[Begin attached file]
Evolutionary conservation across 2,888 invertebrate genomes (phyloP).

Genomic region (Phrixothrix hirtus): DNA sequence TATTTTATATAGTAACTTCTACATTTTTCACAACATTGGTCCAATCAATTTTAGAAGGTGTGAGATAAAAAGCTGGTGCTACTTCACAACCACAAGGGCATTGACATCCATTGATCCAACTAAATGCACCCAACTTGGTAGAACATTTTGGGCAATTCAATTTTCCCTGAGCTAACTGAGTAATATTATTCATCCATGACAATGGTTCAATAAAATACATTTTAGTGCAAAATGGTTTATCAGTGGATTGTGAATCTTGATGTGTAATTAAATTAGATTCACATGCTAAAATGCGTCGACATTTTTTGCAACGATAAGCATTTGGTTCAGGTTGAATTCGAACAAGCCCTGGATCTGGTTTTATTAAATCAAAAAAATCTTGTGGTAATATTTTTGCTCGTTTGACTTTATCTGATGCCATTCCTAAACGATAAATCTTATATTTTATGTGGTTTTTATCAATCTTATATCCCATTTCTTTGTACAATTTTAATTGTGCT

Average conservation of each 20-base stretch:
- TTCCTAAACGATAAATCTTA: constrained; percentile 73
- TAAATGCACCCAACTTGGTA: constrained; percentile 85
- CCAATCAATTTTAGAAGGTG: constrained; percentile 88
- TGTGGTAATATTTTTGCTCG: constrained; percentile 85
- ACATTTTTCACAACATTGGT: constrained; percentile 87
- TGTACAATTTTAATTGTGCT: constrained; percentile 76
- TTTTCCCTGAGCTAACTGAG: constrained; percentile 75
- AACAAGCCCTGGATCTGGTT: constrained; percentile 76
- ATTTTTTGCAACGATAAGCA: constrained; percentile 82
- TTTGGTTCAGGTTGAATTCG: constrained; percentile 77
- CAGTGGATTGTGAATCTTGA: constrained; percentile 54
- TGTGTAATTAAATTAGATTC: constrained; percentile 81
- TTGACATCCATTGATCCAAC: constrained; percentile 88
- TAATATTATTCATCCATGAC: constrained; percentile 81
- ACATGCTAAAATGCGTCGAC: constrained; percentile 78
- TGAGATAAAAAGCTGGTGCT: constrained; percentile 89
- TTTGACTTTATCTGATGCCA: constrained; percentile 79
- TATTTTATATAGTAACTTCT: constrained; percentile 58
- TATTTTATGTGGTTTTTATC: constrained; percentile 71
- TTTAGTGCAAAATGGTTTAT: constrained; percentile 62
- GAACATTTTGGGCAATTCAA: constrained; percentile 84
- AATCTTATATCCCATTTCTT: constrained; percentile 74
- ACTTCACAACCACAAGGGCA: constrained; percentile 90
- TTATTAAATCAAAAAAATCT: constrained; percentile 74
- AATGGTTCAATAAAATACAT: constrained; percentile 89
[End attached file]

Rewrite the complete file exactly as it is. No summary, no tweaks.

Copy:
Evolutionary conservation across 2,888 invertebrate genomes (phyloP).

Genomic region (Phrixothrix hirtus): DNA sequence TATTTTATATAGTAACTTCTACATTTTTCACAACATTGGTCCAATCAATTTTAGAAGGTGTGAGATAAAAAGCTGGTGCTACTTCACAACCACAAGGGCATTGACATCCATTGATCCAACTAAATGCACCCAACTTGGTAGAACATTTTGGGCAATTCAATTTTCCCTGAGCTAACTGAGTAATATTATTCATCCATGACAATGGTTCAATAAAATACATTTTAGTGCAAAATGGTTTATCAGTGGATTGTGAATCTTGATGTGTAATTAAATTAGATTCACATGCTAAAATGCGTCGACATTTTTTGCAACGATAAGCATTTGGTTCAGGTTGAATTCGAACAAGCCCTGGATCTGGTTTTATTAAATCAAAAAAATCTTGTGGTAATATTTTTGCTCGTTTGACTTTATCTGATGCCATTCCTAAACGATAAATCTTATATTTTATGTGGTTTTTATCAATCTTATATCCCATTTCTTTGTACAATTTTAATTGTGCT

Average conservation of each 20-base stretch:
- TTCCTAAACGATAAATCTTA: constrained; percentile 73
- TAAATGCACCCAACTTGGTA: constrained; percentile 85
- CCAATCAATTTTAGAAGGTG: constrained; percentile 88
- TGTGGTAATATTTTTGCTCG: constrained; percentile 85
- ACATTTTTCACAACATTGGT: constrained; percentile 87
- TGTACAATTTTAATTGTGCT: constrained; percentile 76
- TTTTCCCTGAGCTAACTGAG: constrained; percentile 75
- AACAAGCCCTGGATCTGGTT: constrained; percentile 76
- ATTTTTTGCAACGATAAGCA: constrained; percentile 82
- TTTGGTTCAGGTTGAATTCG: constrained; percentile 77
- CAGTGGATTGTGAATCTTGA: constrained; percentile 54
- TGTGTAATTAAATTAGATTC: constrained; percentile 81
- TTGACATCCATTGATCCAAC: constrained; percentile 88
- TAATATTATTCATCCATGAC: constrained; percentile 81
- ACATGCTAAAATGCGTCGAC: constrained; percentile 78
- TGAGATAAAAAGCTGGTGCT: constrained; percentile 89
- TTTGACTTTATCTGATGCCA: constrained; percentile 79
- TATTTTATATAGTAACTTCT: constrained; percentile 58
- TATTTTATGTGGTTTTTATC: constrained; percentile 71
- TTTAGTGCAAAATGGTTTAT: constrained; percentile 62
- GAACATTTTGGGCAATTCAA: constrained; percentile 84
- AATCTTATATCCCATTTCTT: constrained; percentile 74
- ACTTCACAACCACAAGGGCA: constrained; percentile 90
- TTATTAAATCAAAAAAATCT: constrained; percentile 74
- AATGGTTCAATAAAATACAT: constrained; percentile 89